– Temperature sensing: Integrated ADCs allow the Piccolo MCU to easily monitor LED operating temperature. As temperature increases, LED efficiency drops. In addition, for color mixing applications, temperature also affects LED color. With temperature sensing, the digital controller can either dynamically compensate for changing temperature by adjusting the LED drive algorithm or by activating other system components such as a fan.
– Green operation: Systems can use a variety of sensing techniques to implement more complex control algorithms to optimize power utilization. For example, a system could dynamically adjust LED drive levels based on the available ambient light. Lower power consumption also reduces heat dissipation to result in lower operating costs and higher long-term reliability.
– System coordination and communications: Intelligent lighting control is essential for many LED-based systems ranging from flashing decorative lights to activating a vehicle’s cornering headlights to high-end stage lighting. Developers can implement a variety of generic and application-specific communications channels, including CAN, DMX, and power line communications (PLC). Combined with digital control of LEDs, a communications interface opens lighting systems to remote management and an extensive range of advanced usage models.
– Programmability: A programmable architecture enables developers to continue to introduce new features to existing architectures without requiring time-intensive and costly redesign of system hardware. Programmability also enables simple field upgradeability when a communications interface is available so that systems can be updated without requiring a physical visit from a technician.
– Color correction: The output of LEDs varies over temperature and time. To provide long-term accurate color mixing, Piccolo-based lighting systems can be programmed to compensate for temperature variation and to adjust the operating voltage to compensate for degradation from aging components.
– High reliability: Developers can introduce features such as fault detection and alarm notification to both improve reliability and reduce maintenance expenses.
– Integrated functionality: Piccolo digital LED controllers reduce system size and complexity by integrating a variety of on-chip peripherals required for a wide range of applications. For example, high-resolution ADCs support accurate current and voltage sensing for motor and power control applications.
– Adaptability: Piccolo digital LED controllers provide sufficient performance headroom to accommodate changing market conditions, shifting customer requirements, and evolving standards, thus future-proofing designs and protecting design investment. TI also offers an expanding range of microcontrollers to meet the needs of emerging applications so manufacturers can exploit new opportunities quickly and cost-effectively.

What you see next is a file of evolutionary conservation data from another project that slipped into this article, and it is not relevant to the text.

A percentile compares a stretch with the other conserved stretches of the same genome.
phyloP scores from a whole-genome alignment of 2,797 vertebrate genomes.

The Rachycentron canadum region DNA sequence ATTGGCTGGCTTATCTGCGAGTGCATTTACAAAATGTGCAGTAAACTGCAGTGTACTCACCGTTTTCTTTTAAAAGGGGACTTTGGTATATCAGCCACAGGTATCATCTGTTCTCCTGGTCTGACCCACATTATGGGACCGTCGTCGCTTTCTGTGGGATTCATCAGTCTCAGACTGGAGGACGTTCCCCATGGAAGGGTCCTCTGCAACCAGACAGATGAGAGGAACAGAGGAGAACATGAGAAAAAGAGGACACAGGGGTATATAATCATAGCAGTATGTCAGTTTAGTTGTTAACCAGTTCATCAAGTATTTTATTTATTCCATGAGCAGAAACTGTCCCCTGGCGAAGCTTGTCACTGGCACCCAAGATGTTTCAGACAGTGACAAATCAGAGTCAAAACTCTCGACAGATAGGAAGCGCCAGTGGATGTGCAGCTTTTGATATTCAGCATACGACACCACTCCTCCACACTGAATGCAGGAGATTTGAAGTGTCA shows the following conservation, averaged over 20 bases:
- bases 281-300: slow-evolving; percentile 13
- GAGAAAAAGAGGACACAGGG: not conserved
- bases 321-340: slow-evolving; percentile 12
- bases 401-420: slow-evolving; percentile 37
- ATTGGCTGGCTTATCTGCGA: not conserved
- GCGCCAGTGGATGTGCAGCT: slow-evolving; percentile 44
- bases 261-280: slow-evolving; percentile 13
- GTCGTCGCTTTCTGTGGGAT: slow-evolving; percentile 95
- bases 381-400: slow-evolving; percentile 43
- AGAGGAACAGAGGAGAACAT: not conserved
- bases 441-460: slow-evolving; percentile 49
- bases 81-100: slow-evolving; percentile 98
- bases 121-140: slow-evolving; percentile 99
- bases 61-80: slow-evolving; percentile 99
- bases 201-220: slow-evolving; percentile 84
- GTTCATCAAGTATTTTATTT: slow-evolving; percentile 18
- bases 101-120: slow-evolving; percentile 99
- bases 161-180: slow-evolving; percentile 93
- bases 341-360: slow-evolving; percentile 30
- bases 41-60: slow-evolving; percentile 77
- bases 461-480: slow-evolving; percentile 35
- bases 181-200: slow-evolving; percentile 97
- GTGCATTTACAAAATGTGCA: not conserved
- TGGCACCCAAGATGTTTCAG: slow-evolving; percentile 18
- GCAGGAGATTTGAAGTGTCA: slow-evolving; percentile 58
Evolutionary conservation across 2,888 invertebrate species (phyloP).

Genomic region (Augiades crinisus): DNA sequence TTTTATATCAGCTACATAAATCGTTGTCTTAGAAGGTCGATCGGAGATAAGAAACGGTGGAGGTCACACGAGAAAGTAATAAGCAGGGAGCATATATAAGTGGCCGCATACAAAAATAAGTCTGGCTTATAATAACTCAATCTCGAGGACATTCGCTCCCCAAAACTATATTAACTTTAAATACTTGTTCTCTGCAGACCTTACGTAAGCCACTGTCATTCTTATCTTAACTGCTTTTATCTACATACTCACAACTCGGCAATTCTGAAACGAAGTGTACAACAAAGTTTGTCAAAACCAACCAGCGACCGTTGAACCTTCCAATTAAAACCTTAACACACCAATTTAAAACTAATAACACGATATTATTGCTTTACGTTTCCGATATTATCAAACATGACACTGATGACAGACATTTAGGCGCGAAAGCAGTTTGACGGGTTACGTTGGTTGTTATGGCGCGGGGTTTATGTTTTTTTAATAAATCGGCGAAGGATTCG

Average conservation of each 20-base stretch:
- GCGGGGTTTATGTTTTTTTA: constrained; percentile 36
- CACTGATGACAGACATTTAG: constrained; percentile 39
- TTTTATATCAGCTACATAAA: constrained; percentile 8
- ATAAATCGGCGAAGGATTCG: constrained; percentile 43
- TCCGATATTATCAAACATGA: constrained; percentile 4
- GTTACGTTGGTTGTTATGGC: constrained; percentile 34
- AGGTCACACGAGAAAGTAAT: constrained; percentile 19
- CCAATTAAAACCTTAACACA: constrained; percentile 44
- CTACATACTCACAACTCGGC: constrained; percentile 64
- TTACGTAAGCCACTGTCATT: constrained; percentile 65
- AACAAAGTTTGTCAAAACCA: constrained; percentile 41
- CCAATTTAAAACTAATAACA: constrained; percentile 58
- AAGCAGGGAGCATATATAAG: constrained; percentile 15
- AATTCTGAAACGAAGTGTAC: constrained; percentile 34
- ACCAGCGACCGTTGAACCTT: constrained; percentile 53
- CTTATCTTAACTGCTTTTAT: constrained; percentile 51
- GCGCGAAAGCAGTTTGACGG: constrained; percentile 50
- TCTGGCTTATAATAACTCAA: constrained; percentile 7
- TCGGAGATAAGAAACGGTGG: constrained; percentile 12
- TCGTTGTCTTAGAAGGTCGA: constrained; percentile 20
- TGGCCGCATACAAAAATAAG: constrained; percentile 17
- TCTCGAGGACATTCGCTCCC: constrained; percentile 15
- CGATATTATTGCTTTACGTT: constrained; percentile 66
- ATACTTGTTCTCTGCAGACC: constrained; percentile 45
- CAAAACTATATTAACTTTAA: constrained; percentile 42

Single and multiple power stage topologies provide an effective approach for efficiently driving multiple LED strings. With its DC/DC LED Lighting Developer’s Kit and Multi-DC/DC Color LED Developer’s Kit, TI offers developers the option of implementing either a single or a multiple power stage topology, while demonstrating various methodologies for LED lighting control. Either approach can be used for most lighting systems, but each has its advantages, depending upon the particular application. Each Piccolo F2802x series microcontroller can control up to eight individual LED strings and, depending upon the power stage design used, drive virtually any number of LEDs per string.
Both kits come with a self-contained GUI-based control application which allows developers to experiment with LED brightness and color control and explore the many versatile capabilities of the Piccolo MCU (see Table 1). Developers can quickly evaluate the different power topologies and control methods, jumpstarting development using the most appropriate method.
TI digital LED controllers provide the highest flexibility and adaptability to changing application requirements. TI also offers an extensive range of analog components backed by years of system-level expertise, comprehensive development tools, and extensive application software to provide developers with a complete LED lighting solution. Using Piccolo MCUs, developers can design systems that balance product price, size, complexity, power efficiency, accuracy, reliability, maintainability, and performance to create the optimal system.
Table 1: LED Lighting Developer’s Kits: Key Features and Benefits. For full resolution click here
About the authors:
Daniel Chang and Brett Larimore are C2000 MCU systems and application engineers for Texas Instruments. Patrick Carner is C2000 MCU marketing manager for Texas Instruments.